A teen-oriented thriller for whom the word “bewildering” fits hand-in-glove, The Curse of Downers Grove is one of those movies that holds your attention for most of its length if only because a thoughtful viewer (that’s me?) is so busy trying to figure out if it’s complete and utter nonsense, or if something slightly deeper and more ambitious is going on. Co-written by Bret Easton Ellis (yep) and director Derick Martini, this drama represents an unusual type of big screen failure, vacillating wildly as it does between earnestness and goosing spookitude, never committing to the sort of referential nature or full-tilt insanity of could-be progenitors like Scream, Urban Legends or All the Boys Love Mandy Lane.
Based on the 1999 novel Downers Grove by Michael Hornburg, the film unfolds in a small Illinois suburb of the same name, where for nine years running a teenager has died—via a variety of circumstances, some mundane, some mysterious—just before senior graduation. When their mother (Helen Slater) leaves for an out-of-town trip with her new boyfriend, Chrissie (Bella Heathcote) and her younger, 15-year-old brother Dave (Martin Spanjers) hunker down to avoid the curse and most definitely not throw a party at their house.
Chrissie is the town skeptic, and early on there’s something a bit extra, and pleasantly punchy, in her dialogue; she’s the well-adjusted, self-aware teenager who’s kind of “over” high school and ready to move on with the next chapter of her life. Chrissie nurses a crush on local mechanic Bobby (Lucas Till), and maintains a friendship with Ian (Mark Young), the neighbor who seems keen on reminding her that they’ve known each other since kindergarten. But when her best friend Tracy (Penelope Mitchell) convinces her to go to a party on the other side of town, Chrissie is almost raped by Chuck (Kevin Zegers, effectively loathsome), a local community college star quarterback and the son of a retired police officer (Tom Arnold). From there, things get sufficiently weird, as Chuck takes exception to Chrissie’s eye-gouging escape and begins a campaign of harassment targeting Chrissie and her friends.
It’s pat, retrofitted criticism, sure, but it’s typically not a good sign when a movie misspells the name of the author of its source material in its end-credit “thank yous,” and that’s what happens with The Curse of Downers Grove. Martini has had an interesting career, co-writing and starring in the entirely enjoyable little independent comedy Smiling Fish & Goat on Fire, and helming the less successful divorce dramedy Lymelife. The Curse of Downers Grove, though, represents a more curious underachievement; Martini never feels particularly connected to the material, and so from early on the movie works like an exercise in arbitrariness.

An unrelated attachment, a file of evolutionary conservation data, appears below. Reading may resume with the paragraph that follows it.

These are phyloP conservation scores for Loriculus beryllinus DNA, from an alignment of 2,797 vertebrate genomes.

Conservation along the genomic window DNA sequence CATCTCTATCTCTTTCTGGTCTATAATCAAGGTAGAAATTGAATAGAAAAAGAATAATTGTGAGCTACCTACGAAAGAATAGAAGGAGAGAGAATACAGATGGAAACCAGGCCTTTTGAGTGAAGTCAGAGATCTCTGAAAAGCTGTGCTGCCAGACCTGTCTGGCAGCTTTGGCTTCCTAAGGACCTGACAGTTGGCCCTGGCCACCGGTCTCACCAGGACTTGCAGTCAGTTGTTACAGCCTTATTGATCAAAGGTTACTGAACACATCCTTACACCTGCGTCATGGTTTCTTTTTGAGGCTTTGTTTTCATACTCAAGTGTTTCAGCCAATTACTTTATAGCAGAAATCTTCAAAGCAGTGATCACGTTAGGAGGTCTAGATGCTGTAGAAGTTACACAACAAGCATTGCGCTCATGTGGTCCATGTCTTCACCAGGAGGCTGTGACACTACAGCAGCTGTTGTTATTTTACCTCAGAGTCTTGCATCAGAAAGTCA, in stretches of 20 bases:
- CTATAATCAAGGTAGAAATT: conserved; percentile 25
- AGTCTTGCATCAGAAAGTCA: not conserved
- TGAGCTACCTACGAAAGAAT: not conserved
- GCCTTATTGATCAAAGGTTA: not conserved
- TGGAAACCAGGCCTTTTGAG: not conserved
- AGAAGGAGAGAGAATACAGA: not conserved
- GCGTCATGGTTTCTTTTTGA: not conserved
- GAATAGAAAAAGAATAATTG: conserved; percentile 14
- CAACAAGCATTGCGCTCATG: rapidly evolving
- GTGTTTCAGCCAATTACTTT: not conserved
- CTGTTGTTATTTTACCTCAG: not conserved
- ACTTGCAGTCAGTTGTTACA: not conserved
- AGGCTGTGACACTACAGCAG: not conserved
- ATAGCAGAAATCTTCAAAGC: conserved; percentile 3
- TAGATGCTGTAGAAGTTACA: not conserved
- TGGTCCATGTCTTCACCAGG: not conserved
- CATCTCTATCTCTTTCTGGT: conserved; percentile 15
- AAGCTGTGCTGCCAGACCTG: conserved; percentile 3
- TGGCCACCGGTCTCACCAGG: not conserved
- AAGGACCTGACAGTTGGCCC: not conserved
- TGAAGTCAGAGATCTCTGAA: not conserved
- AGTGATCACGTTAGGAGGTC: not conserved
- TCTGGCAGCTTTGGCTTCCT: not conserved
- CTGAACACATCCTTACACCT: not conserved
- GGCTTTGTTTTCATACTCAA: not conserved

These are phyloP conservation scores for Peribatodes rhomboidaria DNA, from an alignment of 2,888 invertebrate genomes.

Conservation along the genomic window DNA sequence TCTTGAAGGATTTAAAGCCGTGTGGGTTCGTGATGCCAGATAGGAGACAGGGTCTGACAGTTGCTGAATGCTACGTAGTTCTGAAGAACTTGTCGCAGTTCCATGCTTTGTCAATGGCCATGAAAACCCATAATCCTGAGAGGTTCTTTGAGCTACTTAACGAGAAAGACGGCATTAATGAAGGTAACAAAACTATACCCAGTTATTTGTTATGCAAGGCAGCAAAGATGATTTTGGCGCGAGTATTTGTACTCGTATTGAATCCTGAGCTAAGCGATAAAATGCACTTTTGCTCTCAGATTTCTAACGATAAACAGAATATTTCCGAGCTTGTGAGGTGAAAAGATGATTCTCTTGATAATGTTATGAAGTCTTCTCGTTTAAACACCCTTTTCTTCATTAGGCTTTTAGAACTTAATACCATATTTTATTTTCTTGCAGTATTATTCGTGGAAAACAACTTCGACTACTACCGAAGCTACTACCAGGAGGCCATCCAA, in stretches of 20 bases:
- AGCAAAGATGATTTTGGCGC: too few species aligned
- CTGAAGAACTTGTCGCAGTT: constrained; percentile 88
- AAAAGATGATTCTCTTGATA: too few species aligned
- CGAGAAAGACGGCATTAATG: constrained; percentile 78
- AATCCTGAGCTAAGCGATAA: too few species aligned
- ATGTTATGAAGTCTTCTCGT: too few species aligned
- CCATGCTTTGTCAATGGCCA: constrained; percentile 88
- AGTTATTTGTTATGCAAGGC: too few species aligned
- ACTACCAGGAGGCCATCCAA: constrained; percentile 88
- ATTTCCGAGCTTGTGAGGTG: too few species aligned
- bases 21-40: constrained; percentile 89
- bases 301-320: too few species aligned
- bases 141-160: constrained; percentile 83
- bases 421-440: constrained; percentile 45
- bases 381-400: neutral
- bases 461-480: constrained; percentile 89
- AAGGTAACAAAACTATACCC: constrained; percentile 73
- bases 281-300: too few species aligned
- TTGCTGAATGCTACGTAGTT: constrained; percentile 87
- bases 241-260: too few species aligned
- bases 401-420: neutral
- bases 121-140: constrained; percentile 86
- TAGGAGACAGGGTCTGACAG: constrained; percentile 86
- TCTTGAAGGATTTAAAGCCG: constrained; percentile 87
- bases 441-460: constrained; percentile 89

The film sets up this curse hanging over the heads of its central characters, but doesn’t plumb it for lingering tension, at least as far as it relates to the actual story. Textual inserts over the opening credits, as well as a bit of voiceover narration, suggest it could have something to do with a Native American burial ground. There are also vague hints, by way of waking visions, that perhaps Chrissie knows something about this hometown jinx, or maybe that she and Chuck have shared nightmares. None of this, however, coalesces into anything meaningful, or even just sensibly formed enough on a basic level as to where it would influence the narrative. So while scene to scene there’s a little pop, the characters here behave in reliably incomprehensible ways.
What most sinks the film, though, is a litany of extraordinarily dumb moments. Some are merely inelegantly interwoven (to set up the finale, Dave pops into a scene to let Chrissie know that he keeps the shotgun their absentee, addict father left in his room, under his bed), but most are flat-out false in their construction. After Chrissie first tells Bobby of Chuck’s attempted assault, he tells her she’s “pretty cute when she’s worried” (!); later, when Chrissie and Bobby are interrupted in his car at the town’s make-out point by Chuck rapping on the window, Chrissie gets out of the car to talk to Chuck, telling Bobby, “This is something I have to do.”
Martini and cinematographer Frank Godwin cycle through all manner of visual affectations to help pad out the movie’s meager running time, but otherwise smartly know the best thing they have going for them, delivering worshipful screen-space to Heathcote, who gives The Curse of Downers Grove what little sense of rootedness and soul it possesses. When the film finally ends, not with so much a twisty flourish but instead a self-satisfied air-quote revelation, one finally has total, irrevocable confirmation: yes, that was complete and utter nonsense.
Director: Derick Martini
Writers: Derick Martini, Bret Easton Ellis
Starring: Bella Heathcote, Kevin Zegers, Penelope Mitchell, Lucas Till, Martin Spanjers, Mark Young, Helen Slater, Tom Arnold
Release Date: August 21, 2015
Entertainment journalist Brent Simon is a sworn enemy to auto-play website videos, as well as a member of the Los Angeles Film Critics Association. You can follow him on Twitter.